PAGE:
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Brunch to honor Aishel House volunteers

Aishel House, a project of Chabad at Texas Medical Center,, will be honoring three outstanding volunteers on Sunday, October 31. The event is to be a 10:30am brunch at the center, 1955 University Blvd.

Allan and Joyce Camhi will be acknowledged as volunteers of the year and Dr. Jordan Gutterman will be presented with the Rofeh Yedid award.

Born in Guatemala, Allan Camhi reflects, “When I turned 19, I had a plan to go to Israel for half a year. Three months before the trip my family got an early morning call. My older brother, who was studying in Mexico, had been in a car accident and was suspended between life and death.

“Our lives were turned upside down. I canceled my trip, and for the next five months my parents and I were with my brother, first in Monterey, Mexico, where he went through many difficult operations, and then in Houston, where he was transferred for rehabilitation.

“I first met Rabbi Lazer Lazaroff (director of Aishel House) when he visited us at Methodist Hospital. Over time, we grew close. I was all by myself here and we would spend many hours talking. My brother’s accident really had an impact on my life. I was looking for meaning and eventually we started learning together.”

Allan got involved with the work Aishel House was doing. He would deliver meals to the hospitals and was of particular help with patients from Latin America who apoke no English. He would translate and help them acclimate. A graduate of Louisiana State University Allan is in the Latin American sales department for BMC software in Houston.

Allan’s wife, Joyce, grew up in Colombia and Miami. She adds, “When I met Allan, the volunteering work he did for Aishel House was a part of his life, so it was natural for me to get involved as well. Once I moved here, I told them that I was available whenever they needed help. They would call me to bring over dinners, or to take people to or from the airport. I guess I learned this from my mom; her home always had an open door. In Columbia, whenever there was a wedding, everybody in the community would help out by cooking some of the food, since we didn’t have a kosher caterer. Even though our apartment [in Houston] was small, we constantly had guests over for Shabbat and holidays”.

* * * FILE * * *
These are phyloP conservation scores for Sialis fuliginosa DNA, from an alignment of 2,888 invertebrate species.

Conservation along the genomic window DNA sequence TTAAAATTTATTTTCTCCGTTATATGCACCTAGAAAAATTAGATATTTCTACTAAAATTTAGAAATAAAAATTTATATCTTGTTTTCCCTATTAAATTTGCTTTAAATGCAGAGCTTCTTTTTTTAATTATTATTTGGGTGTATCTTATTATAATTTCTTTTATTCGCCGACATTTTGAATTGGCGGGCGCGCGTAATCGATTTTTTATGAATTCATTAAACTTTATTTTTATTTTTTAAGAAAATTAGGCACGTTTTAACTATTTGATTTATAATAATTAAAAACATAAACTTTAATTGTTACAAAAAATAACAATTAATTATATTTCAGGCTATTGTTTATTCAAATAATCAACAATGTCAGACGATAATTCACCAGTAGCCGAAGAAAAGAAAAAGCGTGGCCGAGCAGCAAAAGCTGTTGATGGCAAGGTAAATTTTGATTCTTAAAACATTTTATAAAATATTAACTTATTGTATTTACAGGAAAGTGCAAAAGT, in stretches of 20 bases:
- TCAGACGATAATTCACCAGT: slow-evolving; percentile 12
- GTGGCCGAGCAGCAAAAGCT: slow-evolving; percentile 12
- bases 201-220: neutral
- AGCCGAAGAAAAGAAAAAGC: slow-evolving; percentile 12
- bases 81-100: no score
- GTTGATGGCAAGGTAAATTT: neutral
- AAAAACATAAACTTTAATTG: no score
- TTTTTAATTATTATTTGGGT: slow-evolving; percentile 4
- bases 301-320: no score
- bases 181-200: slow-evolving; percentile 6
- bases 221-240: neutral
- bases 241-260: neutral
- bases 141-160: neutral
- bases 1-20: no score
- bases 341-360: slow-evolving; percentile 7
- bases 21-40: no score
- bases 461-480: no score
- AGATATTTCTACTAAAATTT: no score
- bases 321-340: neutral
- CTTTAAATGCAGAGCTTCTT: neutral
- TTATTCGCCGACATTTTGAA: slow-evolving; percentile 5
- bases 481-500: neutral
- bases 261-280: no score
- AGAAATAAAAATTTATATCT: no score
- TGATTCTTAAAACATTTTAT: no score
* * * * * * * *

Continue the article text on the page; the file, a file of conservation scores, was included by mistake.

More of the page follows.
Shortly before Allen and Joyce’s wedding, his mother, Michel, was diagnosed with cancer. Grateful for the help they received from Aishel House, Allan says,They were always looking out for us, giving us meals. The day my mother was getting diagnosed she had to be in the hospital all day, and I was not able to be with her. Rochel Lazaroff went to the hospital and stayed all day with my mom.”

Allan says his essential duty to “make things a little easier for people coming from the outside… I know what it is to be alone… Seriously, I’m becoming addicted to helping people. There’s a true satisfaction you get when you help smooth the way for someone.”

Dr. Gutterman is a professor and chief of section of cellular and molecular growth regulation at M.D. Anderson Cancer Center. The name “Rofeh Yedid” means Doctor-Friend. “Dr. Gutterman is renowned in his field for his cutting edge cancer research and has been a true friend to Aishel House and to the many patients and their families who have come through its doors,” says Rabbi Lazer Lazaroff. “Despite his heavy workload, he always makes himself available with suggestions, guidance and wise counsel.”

“One of the problems in high powered medicine is the detachment from family; the uprooting to come to a city like Houston,” explains Dr. Gutterman. “But for these people, not only do they have Aishel House in close proximity – right by the medical center, but they have these incredible human beings by their side, which I think is pretty unique. It must actually play a role in helping them heal. It has to,” he concludes.

The community is invited to participate in the brunch which will also pay tribute to the many volunteers who have helped out at various times throughout the year. “It is through their work, every one pitching in a little, that Aishel House is able to make a difference for so many people,” says Rochel. “The Brunch is also an opportunity for those who want to find out more about the work that Aishel House does to see how they too can be a part of it.”

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